Rose Lynch, (608) 266-6753
Madison – Wisconsin Department of Workforce Development (DWD) Secretary Roberta Gassman today announced 58 of Wisconsin’s 72 counties had lower unemployment rates reported in January 2005 than they had reported for January of 2004, demonstrating the continuously improving job market. Twelve counties saw rates increase from one year ago, while two counties saw no change in their unemployment rates.
“Continued positive movement in Wisconsin’s labor market is evident in the January job market figures,” Secretary Gassman said. Though encouraged by this continuing good news, we must keep a watchful eye on the pockets of the state where difficulties remain.”
Wisconsin has quite severe normal seasonal fluctuations in unemployment rates, with high unemployment rates in January, February and March, and quite low rates in the late spring, summer, and fall months. Data is not seasonally adjusted and it is typical for January rates to exceed those for December. This is particularly noted in the northern tier counties, and counties with very strong summer tourism seasons. Nevertheless, there were fourteen counties with unemployment rates under 5.0 percent. The lowest rate in the state was reported for Calumet County at 2.7 percent, followed by Outagamie County at 3.1 percent and Dane County at 3.3 percent. The highest rate in the state was reported for Adams County at 9.7 percent, followed by Rock County at 9.6 percent and Menominee County at 9.0 percent.
Wisconsin Metro Areas
In eleven of Wisconsin’s twelve Metropolitan Statistical Areas, unemployment rates for January 2005 were lower than they were in January 2004. The Janesville/Beloit MSA had a higher rate this year than last year. The January 2005 rate for the Janesville/Beloit MSA was 9.6 percent, a reflection of the announced temporary shutdown of the General Motors plant.
The lowest unemployment rate among Wisconsin’s Metro Areas was reported for the Appleton Metro Area at 3.1 percent. The Madison Metro Area had a 3.6 percent rate in January.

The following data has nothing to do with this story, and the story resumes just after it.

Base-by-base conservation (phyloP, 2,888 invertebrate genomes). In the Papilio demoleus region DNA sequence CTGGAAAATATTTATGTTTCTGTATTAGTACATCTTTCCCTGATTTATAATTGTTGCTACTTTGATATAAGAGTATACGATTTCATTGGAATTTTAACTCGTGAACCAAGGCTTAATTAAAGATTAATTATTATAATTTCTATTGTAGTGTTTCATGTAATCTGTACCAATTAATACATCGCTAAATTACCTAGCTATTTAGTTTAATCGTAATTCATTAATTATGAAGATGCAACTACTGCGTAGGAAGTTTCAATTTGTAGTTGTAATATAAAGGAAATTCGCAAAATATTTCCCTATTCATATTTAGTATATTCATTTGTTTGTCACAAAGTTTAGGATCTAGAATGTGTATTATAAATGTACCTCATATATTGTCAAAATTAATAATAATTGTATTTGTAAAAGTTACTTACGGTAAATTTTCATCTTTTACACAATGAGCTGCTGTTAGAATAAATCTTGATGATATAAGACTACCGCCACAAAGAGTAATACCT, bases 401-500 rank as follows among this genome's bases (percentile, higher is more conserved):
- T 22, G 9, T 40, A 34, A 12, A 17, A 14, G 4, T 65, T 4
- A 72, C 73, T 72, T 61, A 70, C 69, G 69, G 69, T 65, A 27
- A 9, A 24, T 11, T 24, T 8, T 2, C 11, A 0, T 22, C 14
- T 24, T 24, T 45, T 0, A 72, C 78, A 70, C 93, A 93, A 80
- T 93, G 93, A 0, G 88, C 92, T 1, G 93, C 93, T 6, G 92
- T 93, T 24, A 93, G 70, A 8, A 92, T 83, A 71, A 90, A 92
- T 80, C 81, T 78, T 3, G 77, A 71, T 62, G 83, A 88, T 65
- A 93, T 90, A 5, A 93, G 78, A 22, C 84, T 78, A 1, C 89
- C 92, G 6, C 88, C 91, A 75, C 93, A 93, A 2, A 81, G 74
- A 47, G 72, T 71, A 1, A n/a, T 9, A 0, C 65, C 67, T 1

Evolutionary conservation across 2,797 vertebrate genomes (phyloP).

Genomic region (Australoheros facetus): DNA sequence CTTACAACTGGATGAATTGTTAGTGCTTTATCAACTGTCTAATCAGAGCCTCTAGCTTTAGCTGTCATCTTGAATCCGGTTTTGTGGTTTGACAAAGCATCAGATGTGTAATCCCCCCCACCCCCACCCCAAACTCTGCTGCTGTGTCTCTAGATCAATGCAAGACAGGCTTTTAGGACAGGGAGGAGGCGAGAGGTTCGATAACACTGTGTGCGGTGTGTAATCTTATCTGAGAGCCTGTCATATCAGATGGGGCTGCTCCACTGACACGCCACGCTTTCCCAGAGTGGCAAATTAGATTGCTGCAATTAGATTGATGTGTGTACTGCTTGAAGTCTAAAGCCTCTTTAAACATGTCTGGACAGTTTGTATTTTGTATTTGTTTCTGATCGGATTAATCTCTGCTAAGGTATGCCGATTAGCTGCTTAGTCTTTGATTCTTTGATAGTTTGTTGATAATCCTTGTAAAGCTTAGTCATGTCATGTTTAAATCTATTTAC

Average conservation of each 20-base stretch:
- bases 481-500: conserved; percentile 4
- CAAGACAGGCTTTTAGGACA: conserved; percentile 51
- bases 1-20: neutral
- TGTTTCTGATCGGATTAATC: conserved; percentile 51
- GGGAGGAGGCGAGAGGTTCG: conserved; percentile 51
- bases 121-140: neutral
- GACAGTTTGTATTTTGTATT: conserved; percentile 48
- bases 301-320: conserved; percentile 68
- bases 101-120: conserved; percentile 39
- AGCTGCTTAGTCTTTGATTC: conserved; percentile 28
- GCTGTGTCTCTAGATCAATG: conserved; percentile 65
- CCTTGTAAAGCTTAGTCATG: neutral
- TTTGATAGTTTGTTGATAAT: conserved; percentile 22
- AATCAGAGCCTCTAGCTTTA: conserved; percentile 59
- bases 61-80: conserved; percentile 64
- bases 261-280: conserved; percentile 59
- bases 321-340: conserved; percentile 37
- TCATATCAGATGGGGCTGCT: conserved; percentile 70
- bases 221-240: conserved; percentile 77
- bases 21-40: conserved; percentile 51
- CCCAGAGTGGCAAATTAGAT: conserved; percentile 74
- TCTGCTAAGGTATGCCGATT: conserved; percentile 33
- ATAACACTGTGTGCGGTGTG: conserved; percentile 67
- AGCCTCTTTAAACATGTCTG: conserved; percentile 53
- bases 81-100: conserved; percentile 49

Beginning with the release of today’s figures, several of Wisconsin’s Metropolitan Statistical Areas (MSAs) have changed geographic configurations. The Federal Office of Management and Budget designates MSAs based primarily on the economic integration of labor markets. Changes to the configuration of MSAs are made by the federal government after the decennial Census, and they represent changes in markets, including labor markets. MSAs are designated “to provide nationally consistent definitions for collecting, tabulating and publishing federal statistics for a set of geographic areas. The general concept of a Metropolitan Statistical Area is that of an area containing a recognized population nucleus and adjacent communities that have a high degree of integration with that nucleus.”
The Madison MSA will increase from Dane County alone to also include Columbia and Iowa counties. The Appleton/Neenah/Oshkosh MSA, formerly a three county MSA, becomes two separate MSAs: Winnebago County alone; and a second MSA containing Outagamie and Calumet Counties. Fond du Lac County, formerly not designated an MSA, now becomes an MSA. The Green Bay MSA, which until now had included Brown County only, will become a three county MSA, consisting of Brown, Oconto and Kewaunee counties.
These changes reflect changing markets and the increasing geographic influence of several communities in Wisconsin. Certainly this is true of the Madison MSA and the Green Bay MSA, both of which are growing rapidly. The newly acquired MSA designation for Fond du Lac County also recognizes the growing importance of the Fond du Lac market.
Historic data back to 1990 for purposes of comparison will be available for the new configured MSAs.
More information about the changes can be found by visiting the U.S. Census Bureau on the Internet.